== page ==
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Bush Confounded by the 'Unacceptable'
President Wields Word More Freely as His Frustration Rises and His Influence Ebbs

By R. Jeffrey Smith
Washington Post Staff Writer
Friday, October 13, 2006

President Bush finds the world around him increasingly "unacceptable."

In speeches, statements and news conferences this year, the president has repeatedly declared a range of problems "unacceptable," including rising health costs, immigrants who live outside the law, North Korea's claimed nuclear test, genocide in Sudan and Iran's nuclear ambitions.

Bush's decision to lay down blunt new markers about the things he deems intolerable comes at an odd time, a phase of his presidency in which all manner of circumstances are not bending to his will: national security setbacks in North Korea and Iraq, a Congress that has shrugged its shoulders at his top domestic initiatives, a favorability rating mired below 40 percent.

But a survey of transcripts from Bush's public remarks over the past seven years shows the president's worsening political predicament has actually stoked, rather than diminished, his desire to proclaim what he cannot abide. Some presidential scholars and psychologists describe the trend as a signpost of Bush's rising frustration with his declining influence.

In the first nine months of this year, Bush declared more than twice as many events or outcomes "unacceptable" or "not acceptable" as he did in all of 2005, and nearly four times as many as he did in 2004. He is, in fact, at a presidential career high in denouncing events he considers intolerable. They number 37 so far this year, as opposed to five in 2003, 18 in 2002 and 14 in 2001.

Through a spokesman and then in a televised statement, he declared North Korea's claimed nuclear test "unacceptable" before and after it occurred Oct. 9. But he could also be heard on Jan. 9 lecturing students at an elementary school in Glen Burnie, Md., that their recent scores on math and reading proficiency tests were "unacceptable."

Having a president call something "unacceptable" is not the same as having him order U.S. troops into action. But foreign policy experts say the word is one of the strongest any leader can deploy, since it both broadcasts a national position and conveys an implicit threat to take action if his warnings are disregarded.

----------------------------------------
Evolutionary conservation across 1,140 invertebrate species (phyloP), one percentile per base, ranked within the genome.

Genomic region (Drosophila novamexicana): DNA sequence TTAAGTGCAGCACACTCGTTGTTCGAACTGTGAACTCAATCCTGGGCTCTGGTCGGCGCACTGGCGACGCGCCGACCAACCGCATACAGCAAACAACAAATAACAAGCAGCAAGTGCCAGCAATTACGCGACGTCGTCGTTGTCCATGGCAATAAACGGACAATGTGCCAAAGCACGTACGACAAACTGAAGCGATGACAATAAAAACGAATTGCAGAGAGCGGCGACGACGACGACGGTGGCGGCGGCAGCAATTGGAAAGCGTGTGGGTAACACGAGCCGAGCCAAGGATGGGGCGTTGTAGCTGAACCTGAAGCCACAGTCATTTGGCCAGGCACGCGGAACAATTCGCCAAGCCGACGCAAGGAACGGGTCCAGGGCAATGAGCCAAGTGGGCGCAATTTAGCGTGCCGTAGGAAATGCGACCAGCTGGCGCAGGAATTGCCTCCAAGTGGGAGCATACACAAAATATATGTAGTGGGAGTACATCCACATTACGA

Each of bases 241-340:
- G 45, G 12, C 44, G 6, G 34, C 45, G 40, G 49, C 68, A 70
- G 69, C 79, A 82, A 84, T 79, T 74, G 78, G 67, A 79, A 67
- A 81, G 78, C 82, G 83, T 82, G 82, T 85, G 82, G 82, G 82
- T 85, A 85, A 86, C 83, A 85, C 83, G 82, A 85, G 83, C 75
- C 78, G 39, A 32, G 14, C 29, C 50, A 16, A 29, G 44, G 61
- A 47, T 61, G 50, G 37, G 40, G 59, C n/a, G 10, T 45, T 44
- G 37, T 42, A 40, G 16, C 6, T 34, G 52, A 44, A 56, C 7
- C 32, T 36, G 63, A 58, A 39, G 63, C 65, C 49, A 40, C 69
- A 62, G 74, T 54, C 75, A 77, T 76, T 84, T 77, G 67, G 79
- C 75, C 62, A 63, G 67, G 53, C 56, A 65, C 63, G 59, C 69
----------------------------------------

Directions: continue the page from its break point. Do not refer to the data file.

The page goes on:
Bush's use of the term "reflects in some ways his frustration with a world that doesn't seem as amenable to his policies as he would like them to be," said Stanley A. Renshon, a political scientist at the City University of New York. Bush "has strong views; he believes in doing what is right. All of those things give an emotional force to his response" to events he often sees and describes without nuance.

Renshon, who wrote a mostly-favorable book in 2004 about Bush's psychology, said the president's declarations are in keeping with his apparent self-image as a Jeremiah, "railing against the tides" and saying what "people ought to be doing something about."

As such, charting the ebbs and flows of Bush's proclamations of "unacceptability" provides clues to trends in presidential irritations. It also demonstrates that Bush's most intense grievances -- like his attention -- have moved offshore, as evidenced this year by his eight declarations about "unacceptable" events in Iraq, and his 11 declarations about unacceptable behavior by Iran.

As a presidential candidate and in his early presidency, Bush was more apt to denounce domestic events. His assertions that school performance and achievement gaps between white and black students were unacceptable account for almost a third of his usages of that term since 2000.